This new dynamic � with millions of Americans turning to alternative media to get information � also has given the mainstream news media some pause. After years of fawning pro-Bush coverage, the mainstream press finds itself viewed by many Americans as a bunch of sellouts.
The big media is beginning to respond to its loss of credibility.
On June 8, USA Today felt obliged to explain the mainstream media�s reluctance to publicize the leaked Downing Street Memo, which described a July 23, 2002, meeting between British Prime Minister Tony Blair and his foreign policy advisers as they discussed Bush�s determination to invade Iraq.
�Intelligence and facts were being fixed� around Bush�s war plans, said the memo, which was first published by the London Sunday Times on May 1, 2005. [For more details, see Consortiumnews.com�s �President Bush, With the Candlestick� or �For Bush, Iraq Lies Are Fundamental.�]
USA Today said the memo �caused a sensation in Europe,� while �American media reacted more cautiously.� USA Today noted that no major U.S. newspaper put the story on Page One and �other major media outlets, including the evening news programs on ABC, CBS and NBC, had not said a word about the document before� June 7 when Bush and Blair were asked about it at the White House. (The USA Today�s story on June 8 also was its first reference to the memo.)
USA Today cited the role of Internet sites in demanding attention to the memo. �Some activists who opposed Bush�s decision to attack Iraq have been peppering editors with letters and e-mails to push the media into more aggressive coverage,� the article said.
�We want what the Michael Jackson, Paris Hilton and Star Wars stories have gotten: endless repetition until people have heard about it,� said David Swanson, an organizer of Democrats.com, according to the USA Today article.
Faced with new competition, some major newspapers also seem to be growing a spine.
The New York Times, for instance, didn�t pull many punches in its series, �Class Matters,� which argued that the American class structure was hardening, with the poor and the middle class falling behind the rich and the �hyper-rich.�
�The people at the top of America�s money pyramid have so prospered in recent years that they have pulled far ahead of the rest of the population,� the Times reported. �They have even left behind people making hundreds of thousands of dollars a year.�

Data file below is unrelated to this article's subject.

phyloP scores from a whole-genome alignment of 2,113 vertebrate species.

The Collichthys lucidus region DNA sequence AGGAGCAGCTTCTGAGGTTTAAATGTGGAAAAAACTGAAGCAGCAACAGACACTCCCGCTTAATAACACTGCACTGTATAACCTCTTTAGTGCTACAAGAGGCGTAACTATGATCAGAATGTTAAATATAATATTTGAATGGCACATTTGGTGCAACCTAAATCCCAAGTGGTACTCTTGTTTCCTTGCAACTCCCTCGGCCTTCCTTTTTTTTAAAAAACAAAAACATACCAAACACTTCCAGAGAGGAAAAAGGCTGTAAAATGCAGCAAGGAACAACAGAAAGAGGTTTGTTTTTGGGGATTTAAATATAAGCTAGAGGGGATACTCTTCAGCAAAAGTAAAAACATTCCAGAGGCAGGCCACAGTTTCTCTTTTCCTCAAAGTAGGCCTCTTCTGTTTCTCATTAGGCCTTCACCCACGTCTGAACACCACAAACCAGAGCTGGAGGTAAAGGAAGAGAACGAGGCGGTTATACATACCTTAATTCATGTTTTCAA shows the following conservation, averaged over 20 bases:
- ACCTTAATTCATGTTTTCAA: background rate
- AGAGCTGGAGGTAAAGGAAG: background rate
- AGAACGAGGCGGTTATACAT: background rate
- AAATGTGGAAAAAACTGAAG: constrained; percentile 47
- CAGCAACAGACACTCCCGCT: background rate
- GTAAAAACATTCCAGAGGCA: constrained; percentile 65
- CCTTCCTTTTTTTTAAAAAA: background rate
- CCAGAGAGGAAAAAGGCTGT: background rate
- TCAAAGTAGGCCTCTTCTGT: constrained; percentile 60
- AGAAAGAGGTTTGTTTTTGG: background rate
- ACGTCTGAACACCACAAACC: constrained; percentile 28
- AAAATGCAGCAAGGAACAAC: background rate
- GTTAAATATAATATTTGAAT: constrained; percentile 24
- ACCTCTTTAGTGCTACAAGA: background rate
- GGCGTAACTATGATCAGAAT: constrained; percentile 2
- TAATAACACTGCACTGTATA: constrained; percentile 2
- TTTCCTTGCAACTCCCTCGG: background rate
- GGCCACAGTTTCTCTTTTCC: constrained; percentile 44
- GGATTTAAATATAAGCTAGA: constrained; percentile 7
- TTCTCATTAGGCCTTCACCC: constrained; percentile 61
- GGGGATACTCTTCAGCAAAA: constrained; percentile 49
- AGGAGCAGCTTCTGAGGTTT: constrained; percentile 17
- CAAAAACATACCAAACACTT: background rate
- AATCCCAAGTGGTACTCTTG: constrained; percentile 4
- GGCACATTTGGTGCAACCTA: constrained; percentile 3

The article by David Cay Johnston reported that the �hyper-rich� � the multi-millionaires in the top 0.1 percent of the U.S. population � increased their average income by 250 percent since 1980, far more than any other income group. The year 1980 represented the start of the Reagan-Bush era, with its emphasis on tax cuts.
Meanwhile, since 1980, the share of the nation�s income for the bottom 90 percent has declined, indicating that the class separation between average Americans and the rich has been widening.
What was striking, however, was the fact that the Times dared publish a series of articles that highlighted a core myth of Reagan-Bush policies, that tax cuts are a tide that lifts all boats. In recent years, major news outlets have shunned these types of stories to avoid having the Right accuse them of �class warfare.�
Playing off the Times series, some left-of-center writers took the opportunity to note that Bush has even had the temerity to joke about his alliance with the super-rich. During a black-tie fundraiser in 2000, Bush called his backers �the haves and the have-mores. Some people call you the elites; I call you my base.�
With more and more information moving around the Internet and bouncing along the air waves from progressive talk radio, a small counter-echo chamber is taking shape. It amplifies both original news stories and useful stories from the mainstream news media.
The results are already evident from the changed tenor of Bush�s coverage.
But these charges are, without doubt, tentative. They could easily reverse, especially if Bush and his supporters unleash another round of war hysteria, as they did in late 2002 and early 2003.
If that happens, the strength and the determination of the rising progressive media will be tested. Investment in media now could prove crucial.
Already, however, results of the progressive media experiment seem to show that the national distribution of information � especially when it has an attitude � can go a long way toward reinvigorating a democracy.
[For more on media, see Consortiumnews.com's "Solving the Media Puzzle" or "The Left's Media Miscalculation" or Robert Parry's Secrecy & Privilege: Rise of the Bush Dynasty from Watergate to Iraq.]
Robert Parry broke many of the Iran-Contra stories in the 1980s for the Associated Press and Newsweek. His new book, Secrecy & Privilege: Rise of the Bush Dynasty from Watergate to Iraq, can be ordered at secrecyandprivilege.com. It's also available at Amazon.com, as is his 1999 book, Lost History: Contras, Cocaine, the Press & 'Project Truth.'